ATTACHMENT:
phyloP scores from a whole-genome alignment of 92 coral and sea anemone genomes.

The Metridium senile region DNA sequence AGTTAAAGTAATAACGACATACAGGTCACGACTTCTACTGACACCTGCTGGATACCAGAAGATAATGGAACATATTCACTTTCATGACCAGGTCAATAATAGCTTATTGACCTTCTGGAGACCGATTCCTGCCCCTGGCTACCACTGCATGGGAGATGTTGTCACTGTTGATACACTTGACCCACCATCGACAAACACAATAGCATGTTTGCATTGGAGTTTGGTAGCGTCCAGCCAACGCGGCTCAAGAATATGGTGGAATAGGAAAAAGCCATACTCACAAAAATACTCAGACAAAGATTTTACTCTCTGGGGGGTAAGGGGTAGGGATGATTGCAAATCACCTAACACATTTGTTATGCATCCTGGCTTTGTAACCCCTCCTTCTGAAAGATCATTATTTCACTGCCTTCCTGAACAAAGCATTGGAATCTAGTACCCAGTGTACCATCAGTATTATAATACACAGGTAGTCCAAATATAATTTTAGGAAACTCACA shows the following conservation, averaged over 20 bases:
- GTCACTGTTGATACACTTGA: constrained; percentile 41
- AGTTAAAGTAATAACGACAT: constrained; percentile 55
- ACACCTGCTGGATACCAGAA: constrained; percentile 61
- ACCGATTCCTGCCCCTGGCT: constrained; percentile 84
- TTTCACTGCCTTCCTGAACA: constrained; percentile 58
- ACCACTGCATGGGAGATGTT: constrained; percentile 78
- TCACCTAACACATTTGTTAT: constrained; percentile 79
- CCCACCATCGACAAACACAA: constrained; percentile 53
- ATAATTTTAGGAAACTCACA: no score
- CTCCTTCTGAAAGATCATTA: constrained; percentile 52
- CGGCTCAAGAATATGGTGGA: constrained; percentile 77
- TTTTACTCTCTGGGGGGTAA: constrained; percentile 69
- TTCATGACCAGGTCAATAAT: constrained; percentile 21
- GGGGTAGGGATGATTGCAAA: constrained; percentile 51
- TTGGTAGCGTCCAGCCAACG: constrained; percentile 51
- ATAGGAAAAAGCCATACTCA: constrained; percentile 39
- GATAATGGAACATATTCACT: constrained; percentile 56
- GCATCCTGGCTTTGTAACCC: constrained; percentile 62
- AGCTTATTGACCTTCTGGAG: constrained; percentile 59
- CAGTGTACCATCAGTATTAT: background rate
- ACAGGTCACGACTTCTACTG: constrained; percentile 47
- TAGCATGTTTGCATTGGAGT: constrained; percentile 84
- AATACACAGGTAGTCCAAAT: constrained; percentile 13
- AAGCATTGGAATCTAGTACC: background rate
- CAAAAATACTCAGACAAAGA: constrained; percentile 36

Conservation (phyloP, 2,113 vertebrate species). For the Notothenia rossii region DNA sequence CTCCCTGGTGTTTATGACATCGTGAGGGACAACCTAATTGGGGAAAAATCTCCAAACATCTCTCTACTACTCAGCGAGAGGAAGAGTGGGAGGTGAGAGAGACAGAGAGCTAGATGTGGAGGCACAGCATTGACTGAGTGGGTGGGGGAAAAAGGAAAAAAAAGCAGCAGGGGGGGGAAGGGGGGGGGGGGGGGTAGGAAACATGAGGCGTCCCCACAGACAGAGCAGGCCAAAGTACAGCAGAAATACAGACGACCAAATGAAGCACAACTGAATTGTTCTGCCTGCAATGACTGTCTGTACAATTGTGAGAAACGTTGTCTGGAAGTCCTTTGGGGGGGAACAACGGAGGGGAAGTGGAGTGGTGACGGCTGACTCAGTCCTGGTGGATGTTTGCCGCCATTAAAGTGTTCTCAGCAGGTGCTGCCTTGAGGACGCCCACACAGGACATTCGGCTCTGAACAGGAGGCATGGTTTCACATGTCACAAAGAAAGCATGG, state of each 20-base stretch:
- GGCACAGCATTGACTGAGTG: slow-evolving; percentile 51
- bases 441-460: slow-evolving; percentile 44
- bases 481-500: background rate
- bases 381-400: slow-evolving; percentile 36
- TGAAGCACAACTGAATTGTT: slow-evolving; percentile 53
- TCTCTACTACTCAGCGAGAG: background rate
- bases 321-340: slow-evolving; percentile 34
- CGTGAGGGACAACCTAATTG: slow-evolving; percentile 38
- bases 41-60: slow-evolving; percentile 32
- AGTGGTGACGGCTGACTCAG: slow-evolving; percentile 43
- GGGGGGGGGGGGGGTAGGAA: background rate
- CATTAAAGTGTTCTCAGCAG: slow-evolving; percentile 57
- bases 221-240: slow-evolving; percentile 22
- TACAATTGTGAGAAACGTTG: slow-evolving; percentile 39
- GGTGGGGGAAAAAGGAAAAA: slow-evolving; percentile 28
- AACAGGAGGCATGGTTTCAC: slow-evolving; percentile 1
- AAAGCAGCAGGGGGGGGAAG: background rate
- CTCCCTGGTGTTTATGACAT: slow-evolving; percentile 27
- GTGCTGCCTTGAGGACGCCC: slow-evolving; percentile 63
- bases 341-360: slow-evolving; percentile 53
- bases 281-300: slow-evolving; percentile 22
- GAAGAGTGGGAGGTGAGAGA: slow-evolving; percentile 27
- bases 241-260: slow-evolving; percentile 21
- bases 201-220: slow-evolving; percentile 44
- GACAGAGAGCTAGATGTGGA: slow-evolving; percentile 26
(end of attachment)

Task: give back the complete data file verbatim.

phyloP scores from a whole-genome alignment of 92 coral and sea anemone genomes.

The Metridium senile region DNA sequence AGTTAAAGTAATAACGACATACAGGTCACGACTTCTACTGACACCTGCTGGATACCAGAAGATAATGGAACATATTCACTTTCATGACCAGGTCAATAATAGCTTATTGACCTTCTGGAGACCGATTCCTGCCCCTGGCTACCACTGCATGGGAGATGTTGTCACTGTTGATACACTTGACCCACCATCGACAAACACAATAGCATGTTTGCATTGGAGTTTGGTAGCGTCCAGCCAACGCGGCTCAAGAATATGGTGGAATAGGAAAAAGCCATACTCACAAAAATACTCAGACAAAGATTTTACTCTCTGGGGGGTAAGGGGTAGGGATGATTGCAAATCACCTAACACATTTGTTATGCATCCTGGCTTTGTAACCCCTCCTTCTGAAAGATCATTATTTCACTGCCTTCCTGAACAAAGCATTGGAATCTAGTACCCAGTGTACCATCAGTATTATAATACACAGGTAGTCCAAATATAATTTTAGGAAACTCACA shows the following conservation, averaged over 20 bases:
- GTCACTGTTGATACACTTGA: constrained; percentile 41
- AGTTAAAGTAATAACGACAT: constrained; percentile 55
- ACACCTGCTGGATACCAGAA: constrained; percentile 61
- ACCGATTCCTGCCCCTGGCT: constrained; percentile 84
- TTTCACTGCCTTCCTGAACA: constrained; percentile 58
- ACCACTGCATGGGAGATGTT: constrained; percentile 78
- TCACCTAACACATTTGTTAT: constrained; percentile 79
- CCCACCATCGACAAACACAA: constrained; percentile 53
- ATAATTTTAGGAAACTCACA: no score
- CTCCTTCTGAAAGATCATTA: constrained; percentile 52
- CGGCTCAAGAATATGGTGGA: constrained; percentile 77
- TTTTACTCTCTGGGGGGTAA: constrained; percentile 69
- TTCATGACCAGGTCAATAAT: constrained; percentile 21
- GGGGTAGGGATGATTGCAAA: constrained; percentile 51
- TTGGTAGCGTCCAGCCAACG: constrained; percentile 51
- ATAGGAAAAAGCCATACTCA: constrained; percentile 39
- GATAATGGAACATATTCACT: constrained; percentile 56
- GCATCCTGGCTTTGTAACCC: constrained; percentile 62
- AGCTTATTGACCTTCTGGAG: constrained; percentile 59
- CAGTGTACCATCAGTATTAT: background rate
- ACAGGTCACGACTTCTACTG: constrained; percentile 47
- TAGCATGTTTGCATTGGAGT: constrained; percentile 84
- AATACACAGGTAGTCCAAAT: constrained; percentile 13
- AAGCATTGGAATCTAGTACC: background rate
- CAAAAATACTCAGACAAAGA: constrained; percentile 36

Conservation (phyloP, 2,113 vertebrate species). For the Notothenia rossii region DNA sequence CTCCCTGGTGTTTATGACATCGTGAGGGACAACCTAATTGGGGAAAAATCTCCAAACATCTCTCTACTACTCAGCGAGAGGAAGAGTGGGAGGTGAGAGAGACAGAGAGCTAGATGTGGAGGCACAGCATTGACTGAGTGGGTGGGGGAAAAAGGAAAAAAAAGCAGCAGGGGGGGGAAGGGGGGGGGGGGGGGTAGGAAACATGAGGCGTCCCCACAGACAGAGCAGGCCAAAGTACAGCAGAAATACAGACGACCAAATGAAGCACAACTGAATTGTTCTGCCTGCAATGACTGTCTGTACAATTGTGAGAAACGTTGTCTGGAAGTCCTTTGGGGGGGAACAACGGAGGGGAAGTGGAGTGGTGACGGCTGACTCAGTCCTGGTGGATGTTTGCCGCCATTAAAGTGTTCTCAGCAGGTGCTGCCTTGAGGACGCCCACACAGGACATTCGGCTCTGAACAGGAGGCATGGTTTCACATGTCACAAAGAAAGCATGG, state of each 20-base stretch:
- GGCACAGCATTGACTGAGTG: slow-evolving; percentile 51
- bases 441-460: slow-evolving; percentile 44
- bases 481-500: background rate
- bases 381-400: slow-evolving; percentile 36
- TGAAGCACAACTGAATTGTT: slow-evolving; percentile 53
- TCTCTACTACTCAGCGAGAG: background rate
- bases 321-340: slow-evolving; percentile 34
- CGTGAGGGACAACCTAATTG: slow-evolving; percentile 38
- bases 41-60: slow-evolving; percentile 32
- AGTGGTGACGGCTGACTCAG: slow-evolving; percentile 43
- GGGGGGGGGGGGGGTAGGAA: background rate
- CATTAAAGTGTTCTCAGCAG: slow-evolving; percentile 57
- bases 221-240: slow-evolving; percentile 22
- TACAATTGTGAGAAACGTTG: slow-evolving; percentile 39
- GGTGGGGGAAAAAGGAAAAA: slow-evolving; percentile 28
- AACAGGAGGCATGGTTTCAC: slow-evolving; percentile 1
- AAAGCAGCAGGGGGGGGAAG: background rate
- CTCCCTGGTGTTTATGACAT: slow-evolving; percentile 27
- GTGCTGCCTTGAGGACGCCC: slow-evolving; percentile 63
- bases 341-360: slow-evolving; percentile 53
- bases 281-300: slow-evolving; percentile 22
- GAAGAGTGGGAGGTGAGAGA: slow-evolving; percentile 27
- bases 241-260: slow-evolving; percentile 21
- bases 201-220: slow-evolving; percentile 44
- GACAGAGAGCTAGATGTGGA: slow-evolving; percentile 26